FIG. 3 shows a front view of the organizer of FIG. 1 with an optical connection, an optical splitter and interconnecting optical fiber of FIG. 2 mounted therein;
FIG. 4 shows a front view of the organizer of FIG. 1 with the optical splitter, an opto-electronic type light transmitter device and interconnecting optical fiber of FIG. 2 mounted therein;
FIG. 5 shows a front view of the organizer of FIG. 1 with the optical splitter, an opto-electronic type light receiving device and interconnecting optical fiber of FIG. 2 mounted therein;
FIG. 6 shows a partial view in perspective illustrating the placement of an optical splitter in the optical organizer of FIG. 1;
FIG. 7 shows a partial view in perspective illustrating the mounting of the opto-electronic transmitter in the optical organizer of FIG. 1;
FIG. 8 shows a partial view in perspective illustrating the mounting of an opto-electronic type receiver device in the optical organizer of FIG. 1;
FIG. 9 shows a partial view in perspective illustrating the mounting of the optical connection device in the optical organizer of FIG. 1; and
FIG. 10 shows an exploded view of the optical organizer and the printed circuit card illustrating the mounting of the organizer on the printed circuit card.
FIG. 1 shows a front perspective view of an optical organizer 40 affixed to a printed circuit card 10 that is illustrative of the invention. The assembly of the organizer and printed circuit card is adapted to perform opto-electronic conversions. Referring to FIG. 1, printed circuit card 10 retains and interconnects electronic components which perform the electrical filtering, signal amplification and electrical and optical connections associated with opto-electronic coupling. Card 10 comprises electrical connection section 13, amplifier and driver section 16 for supplying electrical pulses to lightwave signal producing device 44, low level electronic receiver section 18 which receives electrical signals from lightwave to electrical signal conversion device 54, and receiver amplifier section 20. Optical organizer 40 retains and interconnects opto-electronic and optical components adapted to convert a lightwave signal obtained from an simultaneous two-way optical fiber transmission medium external to the card to an electrical signal and to convert an electrical signal from a source terminal to a lightwave signal for application to the simultaneous two way optical fiber transmission medium.
The lightwave signal producing device 44 of FIG. 1 which may be a semiconductor laser is removably attached to optical organizer 40 by the clamping structure including clamp sections 51 and 52 adjacent to connector section 13. Device 44 has three electrical leads 47, 48 and 49 extending from one end bent at right angles for coupling to driver section 16 of the card and an output optical fiber 50 extending outward from its opposite end parallel to the adjacent surface of card 10. Lightwave to electrical converter 54 which may be a photoelectric device for lightwave signals is removably attached to organizer 40 by the clamp structure including clamp sections 60 and 61 adjacent to low level receiver section 18 of card 10. Photoelectric device 54 of FIG. 1 has three electrical leads 55, 56 and 57 extending from one end which are bent at right angles to connect to the input of receiver section 18 and has an input optical fiber 59 extending from the other end parallel to the adjacent surface of card 10.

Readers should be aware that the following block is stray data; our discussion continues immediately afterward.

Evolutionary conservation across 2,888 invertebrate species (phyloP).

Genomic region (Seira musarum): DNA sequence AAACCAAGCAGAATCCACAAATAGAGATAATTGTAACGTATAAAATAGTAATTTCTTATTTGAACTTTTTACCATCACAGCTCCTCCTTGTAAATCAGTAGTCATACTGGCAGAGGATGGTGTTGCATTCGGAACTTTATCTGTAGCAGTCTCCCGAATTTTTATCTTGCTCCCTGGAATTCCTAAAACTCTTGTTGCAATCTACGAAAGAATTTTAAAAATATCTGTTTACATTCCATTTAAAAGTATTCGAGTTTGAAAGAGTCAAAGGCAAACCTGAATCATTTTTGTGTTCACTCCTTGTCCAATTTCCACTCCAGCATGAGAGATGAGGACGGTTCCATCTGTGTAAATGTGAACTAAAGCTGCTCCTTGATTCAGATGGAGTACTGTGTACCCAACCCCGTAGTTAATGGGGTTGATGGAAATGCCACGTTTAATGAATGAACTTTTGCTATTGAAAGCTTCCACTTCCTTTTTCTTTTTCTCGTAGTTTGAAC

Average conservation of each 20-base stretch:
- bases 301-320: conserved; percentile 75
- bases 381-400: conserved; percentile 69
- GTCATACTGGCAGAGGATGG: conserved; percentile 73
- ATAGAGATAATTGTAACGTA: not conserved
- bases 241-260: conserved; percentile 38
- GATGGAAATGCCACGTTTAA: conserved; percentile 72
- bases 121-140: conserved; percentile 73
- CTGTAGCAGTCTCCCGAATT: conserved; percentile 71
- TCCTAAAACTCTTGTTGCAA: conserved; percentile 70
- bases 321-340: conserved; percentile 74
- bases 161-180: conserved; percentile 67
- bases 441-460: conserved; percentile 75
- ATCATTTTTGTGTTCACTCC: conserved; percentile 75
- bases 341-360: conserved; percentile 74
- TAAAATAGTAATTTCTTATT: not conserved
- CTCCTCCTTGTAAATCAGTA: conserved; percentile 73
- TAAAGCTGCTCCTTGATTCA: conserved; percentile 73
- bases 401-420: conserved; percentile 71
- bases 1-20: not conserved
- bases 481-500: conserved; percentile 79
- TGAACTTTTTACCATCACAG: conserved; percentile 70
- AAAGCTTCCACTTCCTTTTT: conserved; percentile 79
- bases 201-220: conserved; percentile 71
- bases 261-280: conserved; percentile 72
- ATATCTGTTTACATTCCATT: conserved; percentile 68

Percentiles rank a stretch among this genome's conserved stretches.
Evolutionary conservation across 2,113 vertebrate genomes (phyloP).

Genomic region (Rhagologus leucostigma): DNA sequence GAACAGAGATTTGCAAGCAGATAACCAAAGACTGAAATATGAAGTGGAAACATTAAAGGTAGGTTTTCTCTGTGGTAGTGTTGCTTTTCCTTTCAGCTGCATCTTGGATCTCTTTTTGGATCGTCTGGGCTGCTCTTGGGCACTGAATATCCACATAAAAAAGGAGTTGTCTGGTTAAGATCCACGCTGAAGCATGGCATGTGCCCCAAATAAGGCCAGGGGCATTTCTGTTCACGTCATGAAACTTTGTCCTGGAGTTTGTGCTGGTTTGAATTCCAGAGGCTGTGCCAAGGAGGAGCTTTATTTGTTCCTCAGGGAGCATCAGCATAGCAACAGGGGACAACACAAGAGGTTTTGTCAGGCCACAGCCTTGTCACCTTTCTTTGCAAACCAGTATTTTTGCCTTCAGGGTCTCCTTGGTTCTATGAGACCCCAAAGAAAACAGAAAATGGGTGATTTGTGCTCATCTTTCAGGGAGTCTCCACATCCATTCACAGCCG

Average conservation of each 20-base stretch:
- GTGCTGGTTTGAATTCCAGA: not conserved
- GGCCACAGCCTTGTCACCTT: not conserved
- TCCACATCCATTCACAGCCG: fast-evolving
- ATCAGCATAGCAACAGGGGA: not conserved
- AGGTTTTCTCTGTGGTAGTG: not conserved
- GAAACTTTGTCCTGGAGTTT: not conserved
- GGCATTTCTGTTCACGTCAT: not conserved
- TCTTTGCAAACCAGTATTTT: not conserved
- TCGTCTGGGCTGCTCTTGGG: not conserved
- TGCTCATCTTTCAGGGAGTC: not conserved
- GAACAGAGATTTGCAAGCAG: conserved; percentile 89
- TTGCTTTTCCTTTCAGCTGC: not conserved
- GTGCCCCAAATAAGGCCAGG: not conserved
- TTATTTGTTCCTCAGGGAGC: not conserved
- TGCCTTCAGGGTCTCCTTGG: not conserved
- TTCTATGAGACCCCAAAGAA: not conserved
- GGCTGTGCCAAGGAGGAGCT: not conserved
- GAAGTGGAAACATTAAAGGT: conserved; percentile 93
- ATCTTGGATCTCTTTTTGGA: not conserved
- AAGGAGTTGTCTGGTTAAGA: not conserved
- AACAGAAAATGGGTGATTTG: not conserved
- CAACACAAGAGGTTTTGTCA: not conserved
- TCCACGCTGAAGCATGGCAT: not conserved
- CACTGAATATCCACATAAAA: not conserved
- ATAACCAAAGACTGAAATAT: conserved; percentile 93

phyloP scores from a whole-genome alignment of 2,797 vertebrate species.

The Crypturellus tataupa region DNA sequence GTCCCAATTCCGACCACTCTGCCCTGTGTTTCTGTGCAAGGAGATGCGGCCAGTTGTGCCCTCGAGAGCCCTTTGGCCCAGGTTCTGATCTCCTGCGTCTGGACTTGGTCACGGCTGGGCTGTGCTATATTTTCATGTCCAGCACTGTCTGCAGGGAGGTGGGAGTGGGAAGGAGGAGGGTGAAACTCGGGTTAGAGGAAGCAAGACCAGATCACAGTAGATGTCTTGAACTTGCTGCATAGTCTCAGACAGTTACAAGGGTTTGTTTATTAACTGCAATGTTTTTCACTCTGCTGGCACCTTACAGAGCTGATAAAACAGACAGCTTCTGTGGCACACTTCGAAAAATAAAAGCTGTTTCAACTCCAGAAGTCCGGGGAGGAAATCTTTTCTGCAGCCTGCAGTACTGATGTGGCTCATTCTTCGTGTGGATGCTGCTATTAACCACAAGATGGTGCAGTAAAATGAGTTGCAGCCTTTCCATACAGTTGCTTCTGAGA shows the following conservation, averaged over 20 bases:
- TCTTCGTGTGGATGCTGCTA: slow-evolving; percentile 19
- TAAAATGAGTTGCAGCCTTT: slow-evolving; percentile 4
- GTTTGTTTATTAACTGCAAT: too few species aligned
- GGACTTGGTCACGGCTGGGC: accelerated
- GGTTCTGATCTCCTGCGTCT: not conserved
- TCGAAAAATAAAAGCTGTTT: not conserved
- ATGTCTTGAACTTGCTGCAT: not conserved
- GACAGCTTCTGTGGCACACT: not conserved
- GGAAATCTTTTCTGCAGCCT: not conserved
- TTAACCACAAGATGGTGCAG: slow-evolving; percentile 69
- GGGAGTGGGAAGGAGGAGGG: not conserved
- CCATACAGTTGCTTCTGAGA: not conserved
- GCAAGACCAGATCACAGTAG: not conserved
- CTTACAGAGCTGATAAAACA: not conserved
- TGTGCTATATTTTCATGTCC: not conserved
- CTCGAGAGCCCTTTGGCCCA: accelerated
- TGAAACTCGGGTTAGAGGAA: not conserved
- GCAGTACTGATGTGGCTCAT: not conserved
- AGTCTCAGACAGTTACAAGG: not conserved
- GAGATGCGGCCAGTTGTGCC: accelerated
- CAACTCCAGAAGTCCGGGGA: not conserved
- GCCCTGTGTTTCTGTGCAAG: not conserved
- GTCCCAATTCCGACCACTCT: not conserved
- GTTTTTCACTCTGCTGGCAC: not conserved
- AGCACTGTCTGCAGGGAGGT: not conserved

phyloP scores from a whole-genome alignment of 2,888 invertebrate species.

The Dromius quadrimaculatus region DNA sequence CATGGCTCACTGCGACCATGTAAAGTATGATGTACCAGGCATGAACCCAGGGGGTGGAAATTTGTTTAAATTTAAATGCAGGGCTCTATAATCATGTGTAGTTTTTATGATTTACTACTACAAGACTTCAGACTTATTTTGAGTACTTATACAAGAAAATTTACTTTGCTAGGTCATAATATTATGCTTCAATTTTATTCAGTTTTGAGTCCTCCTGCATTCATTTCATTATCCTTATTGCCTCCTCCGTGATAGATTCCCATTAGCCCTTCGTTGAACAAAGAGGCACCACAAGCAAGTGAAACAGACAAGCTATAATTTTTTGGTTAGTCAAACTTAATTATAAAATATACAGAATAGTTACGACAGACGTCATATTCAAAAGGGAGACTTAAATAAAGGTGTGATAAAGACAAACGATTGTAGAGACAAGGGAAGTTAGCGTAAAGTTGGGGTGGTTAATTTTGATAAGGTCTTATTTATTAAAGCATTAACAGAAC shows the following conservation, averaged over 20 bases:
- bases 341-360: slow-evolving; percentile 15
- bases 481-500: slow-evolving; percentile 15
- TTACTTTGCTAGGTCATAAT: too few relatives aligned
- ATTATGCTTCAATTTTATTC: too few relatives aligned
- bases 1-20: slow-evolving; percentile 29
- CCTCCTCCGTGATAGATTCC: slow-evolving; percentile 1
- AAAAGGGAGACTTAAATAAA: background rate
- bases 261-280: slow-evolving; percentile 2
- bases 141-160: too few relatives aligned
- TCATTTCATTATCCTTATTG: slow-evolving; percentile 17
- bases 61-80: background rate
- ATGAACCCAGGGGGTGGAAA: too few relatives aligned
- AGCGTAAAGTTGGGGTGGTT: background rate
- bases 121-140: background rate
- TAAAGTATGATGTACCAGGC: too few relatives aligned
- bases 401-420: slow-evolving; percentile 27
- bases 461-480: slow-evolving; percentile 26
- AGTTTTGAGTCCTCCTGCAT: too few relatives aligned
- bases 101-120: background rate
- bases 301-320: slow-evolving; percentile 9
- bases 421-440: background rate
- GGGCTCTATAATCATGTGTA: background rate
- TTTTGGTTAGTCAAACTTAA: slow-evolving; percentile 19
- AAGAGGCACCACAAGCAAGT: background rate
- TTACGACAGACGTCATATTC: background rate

In addition to opto-electronic devices 44 and 54, the optical portion of the optical coupler of FIG. 1 also includes optical fiber connection device 42 and optical splitter 70. The optical splitter, which may for example be of the well known fuse tapered type, is operative as a directional coupler to couple incoming lightwave signals from a two way lightwave transmission channel to photoelectric device 54 via optical connection device 42 and to couple outgoing lightwave signals from semiconductor laser 44 to the lightwave transmission channel. Connector 42 couples lightwave signals received from the two way lightwave transmission channel to optical splitter 70 which then directs a portion of the received lightwave signals to photo conductor device 54 and directs lightwave signals generated in semiconductor laser 44 to the two way lightwave transmission channel by way of optical connection device 42.
FIG. 2 shows a perspective view of laser 44, photo-detector 54, connection device 42 and splitter 70 interconnected by optical fibers prior to insertion into organizer 40. Laser 44 has optical fiber 50 extending therefrom. Light detector 54 has optical fiber 59 extending therefrom. Each of these fibers has a length in the order of one meter. Optical splitter 70 has optical fibers 72 and 74 extending from one end and one optical fiber 64 extending from the opposite end. Each of the optical splitter fibers is also of the order of one meter in length. Optical fiber 64 is attached directly to connection device 42. Optical fiber 59 is interconnected with fiber 72 by splice device 62 while fiber 50 from semiconductor laser 44 is connected to fiber 74 from splitter 70 by splice device 65. The splice devices may be of the fusion or mechanical types. Since the transmission characteristics are dependent on the splicing interfaces between fibers, the relatively long lengths of optical fibers are needed to permit resplicing so that acceptable lightwave transmission characteristics are assured. Advantageously, the organizer of FIG. 1 accommodates the lengths of interconnecting optical fiber on the restricted area of the printed circuit card without interference with electrical components mounted on the card.